Blogging may be good for you.
Read the results of a three-year-old survey (I know, I know) here.
The survey has its flaws, not the least of which is an infinitesimally small response rate coupled with a lack of data about how the respondents might differ from the blogosphere as a whole, but it is interesting nevertheless.
The conclusions, and what others make of the results, do not mean that blogging is actually therapeutic--for that, you'd need some data other than self-report on whether blogging produces change. A literature search of the databases available through the American Psychological Association's website produced 107 hits--and not one empirical study on the therapeutic value of blogging. One fellow wrote an article referencing this survey and calling for research on this potentially fascinating topic, but nobody's responded yet.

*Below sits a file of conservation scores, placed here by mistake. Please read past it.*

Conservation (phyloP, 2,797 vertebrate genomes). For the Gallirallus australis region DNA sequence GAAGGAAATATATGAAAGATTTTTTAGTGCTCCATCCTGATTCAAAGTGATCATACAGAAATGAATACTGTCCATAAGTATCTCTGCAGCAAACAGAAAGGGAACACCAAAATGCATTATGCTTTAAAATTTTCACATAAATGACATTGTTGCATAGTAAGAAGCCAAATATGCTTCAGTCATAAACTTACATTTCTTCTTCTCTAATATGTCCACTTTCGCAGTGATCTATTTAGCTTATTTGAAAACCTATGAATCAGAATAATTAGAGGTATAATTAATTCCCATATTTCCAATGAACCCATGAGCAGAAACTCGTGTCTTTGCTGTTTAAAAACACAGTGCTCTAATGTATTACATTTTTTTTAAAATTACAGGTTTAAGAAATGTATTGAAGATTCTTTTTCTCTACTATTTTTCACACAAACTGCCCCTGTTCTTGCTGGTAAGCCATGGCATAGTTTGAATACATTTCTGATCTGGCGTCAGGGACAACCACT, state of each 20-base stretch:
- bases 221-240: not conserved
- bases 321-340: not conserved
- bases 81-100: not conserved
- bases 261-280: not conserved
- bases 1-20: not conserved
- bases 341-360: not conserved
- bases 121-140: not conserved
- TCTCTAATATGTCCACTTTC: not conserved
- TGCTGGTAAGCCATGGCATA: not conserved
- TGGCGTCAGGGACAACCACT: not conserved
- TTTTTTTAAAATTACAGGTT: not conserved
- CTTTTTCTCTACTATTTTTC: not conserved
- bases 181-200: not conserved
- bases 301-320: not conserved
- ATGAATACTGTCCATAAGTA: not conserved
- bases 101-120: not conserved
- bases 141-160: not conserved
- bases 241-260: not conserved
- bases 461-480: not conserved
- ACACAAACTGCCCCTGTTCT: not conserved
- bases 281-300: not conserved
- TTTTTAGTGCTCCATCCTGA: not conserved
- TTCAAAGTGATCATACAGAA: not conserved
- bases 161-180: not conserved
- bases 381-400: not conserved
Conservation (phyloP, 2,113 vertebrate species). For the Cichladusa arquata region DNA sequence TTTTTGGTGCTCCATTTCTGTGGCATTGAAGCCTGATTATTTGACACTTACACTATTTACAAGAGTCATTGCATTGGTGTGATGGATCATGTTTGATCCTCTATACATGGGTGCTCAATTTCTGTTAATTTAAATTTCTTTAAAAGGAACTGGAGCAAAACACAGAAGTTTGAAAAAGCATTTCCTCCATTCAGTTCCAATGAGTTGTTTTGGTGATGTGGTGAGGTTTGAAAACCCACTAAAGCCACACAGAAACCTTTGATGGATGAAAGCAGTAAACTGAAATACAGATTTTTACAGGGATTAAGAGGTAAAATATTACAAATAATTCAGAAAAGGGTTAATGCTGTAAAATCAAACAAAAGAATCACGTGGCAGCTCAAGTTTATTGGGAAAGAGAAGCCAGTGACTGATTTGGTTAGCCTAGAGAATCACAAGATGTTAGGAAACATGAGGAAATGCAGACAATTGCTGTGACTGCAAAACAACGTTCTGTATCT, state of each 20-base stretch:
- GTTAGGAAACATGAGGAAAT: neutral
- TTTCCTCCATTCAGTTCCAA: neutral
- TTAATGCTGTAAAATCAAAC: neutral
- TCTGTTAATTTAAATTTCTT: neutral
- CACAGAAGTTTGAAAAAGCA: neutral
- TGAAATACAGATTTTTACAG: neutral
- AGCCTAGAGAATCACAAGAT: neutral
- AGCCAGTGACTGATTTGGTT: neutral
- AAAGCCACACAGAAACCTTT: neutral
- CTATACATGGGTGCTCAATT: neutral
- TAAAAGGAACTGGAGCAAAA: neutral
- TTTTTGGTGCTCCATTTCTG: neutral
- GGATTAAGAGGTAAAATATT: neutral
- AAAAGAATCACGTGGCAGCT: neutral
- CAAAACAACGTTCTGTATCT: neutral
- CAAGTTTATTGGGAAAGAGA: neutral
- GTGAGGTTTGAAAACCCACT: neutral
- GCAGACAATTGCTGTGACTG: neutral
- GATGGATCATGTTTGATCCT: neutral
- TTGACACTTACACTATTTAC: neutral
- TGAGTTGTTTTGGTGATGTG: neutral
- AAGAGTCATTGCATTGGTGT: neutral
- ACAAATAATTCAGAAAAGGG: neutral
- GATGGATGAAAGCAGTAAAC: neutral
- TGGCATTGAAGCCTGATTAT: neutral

All the survey tells us is that therapy is what many people hope for when they blog, and that they feel, afterwards, that it was helpful. This kind of self-report data is highly prone to bias. And there was an article in the New York Times in April questioning whether "name-brand" bloggers were actuallly stressed by the pressure to post, and post well. This refers specifically to information workers, however, not the average blogger.
There is a good bit of research out there on paper-based journaling that does show, especially if (a) it's problem-solving oriented in nature rather than just complaining, and (b) entries are processed in therapy or in a group, that it can be quite helpful. I believe that these results ought to generalize quite nicely to blogging. Studies of blogging following the design of journal-therapy studies would tell us.